We thank you that Australia has provided a new start for people from many countries in every generation. We especially praise you that many who arrived with very few resources have been able to find education, training, and employment, and have enriched our common life.
Please forgive Australia for our greed, our worship of money, possessions, comfort and happiness, and our neglect of you, your Son, and your salvation. Please reform and revive your churches, that we may be a shining light for our nation, may serve your will for this country, and may bring many to saving faith in Christ. We thank you for indigenous Christians, and pray that they would continue in faith, love and hope. Please raise up the next generation of leaders for their communities and churches, and prosper their work and ministry.
Please give us good government, wise policies, justice and equity, and the ability and wisdom to tackle the major issues long-term of our day. Please rid us of corruption, incompetence, selfishness, greed, inequalities, and self-indulgence. Help us to contribute generously to our neighbouring nations, and to our world.
Please have mercy on all Australians, and teach us to trust in your Son and our Saviour, to love you, and to love our neighbours. May your name be sanctified in Australia, your kingdom come, and your will be done.
And I said to the man who stood at the gate of the year: “Give me a light that I may tread safely into the unknown.” And he replied: “Go out into the darkness and put vour hand into the hand of God. That shall be to you better than light, and safer than a known way.”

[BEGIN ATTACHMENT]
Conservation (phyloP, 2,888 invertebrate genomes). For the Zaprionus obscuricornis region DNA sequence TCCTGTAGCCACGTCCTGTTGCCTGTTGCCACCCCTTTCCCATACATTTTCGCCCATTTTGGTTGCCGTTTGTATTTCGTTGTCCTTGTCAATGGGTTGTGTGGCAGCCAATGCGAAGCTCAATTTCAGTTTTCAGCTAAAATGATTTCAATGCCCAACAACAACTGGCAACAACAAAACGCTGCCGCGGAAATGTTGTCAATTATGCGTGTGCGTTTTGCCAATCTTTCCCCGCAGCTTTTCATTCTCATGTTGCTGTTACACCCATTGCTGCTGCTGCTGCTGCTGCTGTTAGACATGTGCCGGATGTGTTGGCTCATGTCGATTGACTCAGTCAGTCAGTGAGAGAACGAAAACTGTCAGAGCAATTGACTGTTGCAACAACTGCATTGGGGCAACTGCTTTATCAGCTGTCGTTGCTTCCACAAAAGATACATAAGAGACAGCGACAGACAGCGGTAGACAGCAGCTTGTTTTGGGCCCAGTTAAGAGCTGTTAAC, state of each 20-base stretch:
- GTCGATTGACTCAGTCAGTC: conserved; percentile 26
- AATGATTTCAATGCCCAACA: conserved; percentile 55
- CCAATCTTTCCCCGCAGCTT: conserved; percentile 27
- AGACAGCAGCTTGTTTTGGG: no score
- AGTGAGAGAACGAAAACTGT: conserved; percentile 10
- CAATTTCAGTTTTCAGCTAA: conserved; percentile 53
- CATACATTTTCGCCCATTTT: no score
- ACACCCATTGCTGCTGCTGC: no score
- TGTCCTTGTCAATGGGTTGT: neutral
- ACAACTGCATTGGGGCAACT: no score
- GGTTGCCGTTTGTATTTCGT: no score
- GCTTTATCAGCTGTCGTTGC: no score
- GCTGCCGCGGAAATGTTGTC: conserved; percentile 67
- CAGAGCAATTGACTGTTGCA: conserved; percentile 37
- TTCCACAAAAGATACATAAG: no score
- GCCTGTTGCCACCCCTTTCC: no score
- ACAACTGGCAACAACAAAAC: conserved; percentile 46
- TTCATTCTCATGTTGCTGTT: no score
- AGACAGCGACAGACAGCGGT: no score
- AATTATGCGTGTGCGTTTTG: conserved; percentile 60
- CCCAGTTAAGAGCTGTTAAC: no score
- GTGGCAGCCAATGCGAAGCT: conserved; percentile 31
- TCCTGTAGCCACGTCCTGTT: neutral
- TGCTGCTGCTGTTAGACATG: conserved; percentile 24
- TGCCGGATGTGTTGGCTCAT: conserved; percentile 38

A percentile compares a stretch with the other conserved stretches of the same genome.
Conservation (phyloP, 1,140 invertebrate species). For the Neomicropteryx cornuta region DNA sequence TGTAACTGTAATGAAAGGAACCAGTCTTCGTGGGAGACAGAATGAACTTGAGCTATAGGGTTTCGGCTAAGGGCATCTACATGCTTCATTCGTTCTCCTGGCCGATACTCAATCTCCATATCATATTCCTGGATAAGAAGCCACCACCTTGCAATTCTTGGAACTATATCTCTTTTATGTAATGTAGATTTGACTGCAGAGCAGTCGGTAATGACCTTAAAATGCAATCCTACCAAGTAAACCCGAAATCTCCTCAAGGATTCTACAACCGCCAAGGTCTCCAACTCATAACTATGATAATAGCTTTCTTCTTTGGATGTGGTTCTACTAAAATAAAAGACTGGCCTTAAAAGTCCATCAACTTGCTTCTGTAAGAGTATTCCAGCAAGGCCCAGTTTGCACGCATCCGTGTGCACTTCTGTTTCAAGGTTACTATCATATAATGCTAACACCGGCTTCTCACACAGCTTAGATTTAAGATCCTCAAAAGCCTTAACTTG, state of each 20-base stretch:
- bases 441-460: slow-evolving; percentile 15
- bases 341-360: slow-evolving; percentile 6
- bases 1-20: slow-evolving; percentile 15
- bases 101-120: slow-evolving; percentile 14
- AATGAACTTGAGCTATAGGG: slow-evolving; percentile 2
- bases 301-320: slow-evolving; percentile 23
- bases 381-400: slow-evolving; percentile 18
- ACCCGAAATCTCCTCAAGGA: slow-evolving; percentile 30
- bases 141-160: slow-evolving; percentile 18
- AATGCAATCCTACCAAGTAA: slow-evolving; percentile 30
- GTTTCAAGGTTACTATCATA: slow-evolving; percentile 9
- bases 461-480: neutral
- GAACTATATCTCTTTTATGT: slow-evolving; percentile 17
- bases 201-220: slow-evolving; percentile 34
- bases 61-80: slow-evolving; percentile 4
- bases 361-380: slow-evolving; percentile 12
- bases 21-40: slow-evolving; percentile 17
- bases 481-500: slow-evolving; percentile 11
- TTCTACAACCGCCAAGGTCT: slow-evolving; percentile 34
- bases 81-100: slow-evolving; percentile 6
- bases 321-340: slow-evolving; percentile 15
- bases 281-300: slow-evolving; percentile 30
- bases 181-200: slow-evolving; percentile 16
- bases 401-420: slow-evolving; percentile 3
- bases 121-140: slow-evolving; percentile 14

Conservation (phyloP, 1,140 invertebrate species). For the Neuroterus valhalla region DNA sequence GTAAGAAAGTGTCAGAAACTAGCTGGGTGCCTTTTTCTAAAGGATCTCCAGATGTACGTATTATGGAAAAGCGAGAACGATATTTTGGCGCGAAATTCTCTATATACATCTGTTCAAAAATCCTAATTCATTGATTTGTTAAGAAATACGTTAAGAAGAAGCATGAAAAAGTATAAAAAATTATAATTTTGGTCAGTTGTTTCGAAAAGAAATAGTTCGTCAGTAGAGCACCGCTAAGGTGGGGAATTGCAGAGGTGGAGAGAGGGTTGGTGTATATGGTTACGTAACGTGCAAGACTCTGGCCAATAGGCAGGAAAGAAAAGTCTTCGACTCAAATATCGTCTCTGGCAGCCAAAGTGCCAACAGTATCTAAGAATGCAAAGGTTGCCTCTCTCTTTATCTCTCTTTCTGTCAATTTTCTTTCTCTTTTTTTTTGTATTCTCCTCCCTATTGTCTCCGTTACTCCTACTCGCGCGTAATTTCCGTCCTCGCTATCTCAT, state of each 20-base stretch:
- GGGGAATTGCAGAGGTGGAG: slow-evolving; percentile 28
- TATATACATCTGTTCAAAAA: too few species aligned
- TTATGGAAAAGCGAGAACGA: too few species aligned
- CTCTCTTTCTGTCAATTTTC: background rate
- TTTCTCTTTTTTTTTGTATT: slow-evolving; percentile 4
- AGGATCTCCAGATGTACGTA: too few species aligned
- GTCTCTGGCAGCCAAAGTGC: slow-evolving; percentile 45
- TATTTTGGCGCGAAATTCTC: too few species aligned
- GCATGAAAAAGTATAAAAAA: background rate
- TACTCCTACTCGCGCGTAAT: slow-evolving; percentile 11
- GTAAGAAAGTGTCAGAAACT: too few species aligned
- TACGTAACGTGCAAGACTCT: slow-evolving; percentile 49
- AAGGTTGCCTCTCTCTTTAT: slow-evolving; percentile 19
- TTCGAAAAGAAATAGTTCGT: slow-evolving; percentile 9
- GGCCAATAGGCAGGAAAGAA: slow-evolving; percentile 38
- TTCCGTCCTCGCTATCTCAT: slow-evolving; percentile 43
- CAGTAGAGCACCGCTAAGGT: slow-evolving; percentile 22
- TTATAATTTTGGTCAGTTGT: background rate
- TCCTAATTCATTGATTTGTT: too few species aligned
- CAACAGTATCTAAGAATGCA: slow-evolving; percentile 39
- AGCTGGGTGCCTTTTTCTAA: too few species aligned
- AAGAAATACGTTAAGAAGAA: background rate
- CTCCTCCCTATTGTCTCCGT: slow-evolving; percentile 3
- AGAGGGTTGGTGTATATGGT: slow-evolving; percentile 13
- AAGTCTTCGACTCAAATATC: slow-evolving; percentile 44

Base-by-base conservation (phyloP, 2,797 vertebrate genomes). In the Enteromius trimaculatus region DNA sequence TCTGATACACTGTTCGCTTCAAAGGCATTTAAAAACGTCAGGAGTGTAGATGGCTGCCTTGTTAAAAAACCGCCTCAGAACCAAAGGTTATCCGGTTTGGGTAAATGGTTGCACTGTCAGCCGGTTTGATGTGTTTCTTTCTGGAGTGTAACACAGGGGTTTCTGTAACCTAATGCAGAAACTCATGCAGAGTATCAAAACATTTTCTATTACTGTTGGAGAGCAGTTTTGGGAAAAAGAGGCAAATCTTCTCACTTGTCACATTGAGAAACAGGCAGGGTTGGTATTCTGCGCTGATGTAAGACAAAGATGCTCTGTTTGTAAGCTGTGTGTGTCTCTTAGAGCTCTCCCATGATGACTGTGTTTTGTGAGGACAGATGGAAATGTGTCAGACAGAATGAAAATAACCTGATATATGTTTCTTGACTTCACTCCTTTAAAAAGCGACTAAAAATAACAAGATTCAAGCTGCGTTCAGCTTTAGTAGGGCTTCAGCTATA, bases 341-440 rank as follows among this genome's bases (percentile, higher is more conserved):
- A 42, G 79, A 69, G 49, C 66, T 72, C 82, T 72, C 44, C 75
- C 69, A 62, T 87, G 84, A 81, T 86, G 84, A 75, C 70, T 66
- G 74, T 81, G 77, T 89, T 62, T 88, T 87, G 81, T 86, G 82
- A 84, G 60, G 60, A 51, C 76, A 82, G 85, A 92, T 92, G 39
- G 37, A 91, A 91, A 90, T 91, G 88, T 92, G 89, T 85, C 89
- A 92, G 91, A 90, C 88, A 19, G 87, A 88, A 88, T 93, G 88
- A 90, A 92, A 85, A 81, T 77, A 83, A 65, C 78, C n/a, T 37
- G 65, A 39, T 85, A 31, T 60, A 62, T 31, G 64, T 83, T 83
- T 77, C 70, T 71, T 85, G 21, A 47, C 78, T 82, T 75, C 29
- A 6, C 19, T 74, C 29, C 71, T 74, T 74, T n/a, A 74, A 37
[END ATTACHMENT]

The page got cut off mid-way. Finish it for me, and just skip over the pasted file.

It’s almost 38 years since John Webster was inducted as the Minister of the Bendigo Presbyterian Church, and yet the news of his illness and subsequent death on 14th December 2022 were received with a sincere measure of sorrow by current members who remember him fondly.
John began his ministry in Bendigo in 1985 when the Charge consisted of two congregations, Eaglehawk and St John’s, at a critical time in the Church’s history. Just a few years earlier, the St John’s congregation had voted to join the Uniting Church and the Property Commission left the remaining Presbyterians with only the Eaglehawk Church to meet in – which was, sadly, almost on the point of being condemned. However, following on from the pastoral ministries of the Rev John Aitken, and then the Rev Colin Harrison, the ‘continuing Presbyterians’ found themselves in a good space, when they called John (Webster) to come and build on what had been begun. And ‘build’ is just what John did, and he did it as ‘God’s man’ for the hour. Faced with congregations who had been used to a more ‘liberal’ flavoured theology rather than Reformed or evangelical, John’s ministry was exercised in the context of a certain measure of opposition and criticism from some quarters. But this did not deter John nor the eventual growth of the congregations. His faithful and strong preaching, his firm commitment to the Church’s theological standards and his Presbyterian convictions shone through over the 10 years in which he served both congregations, resulting in significant growth in the Charge – especially in the St John’s Bendigo congregation, paving the way for it to become a full charge in its own right, something that John had been working towards and planning for, soon after John accepted a call to Hamilton (NSW). He could not have foreseen the fruit of his ministry in this city where now three Presbyterian congregations are flourishing under the teaching of God’s Word and days of opposition from within the church have long passed. Truly we are reaping where he has sowed.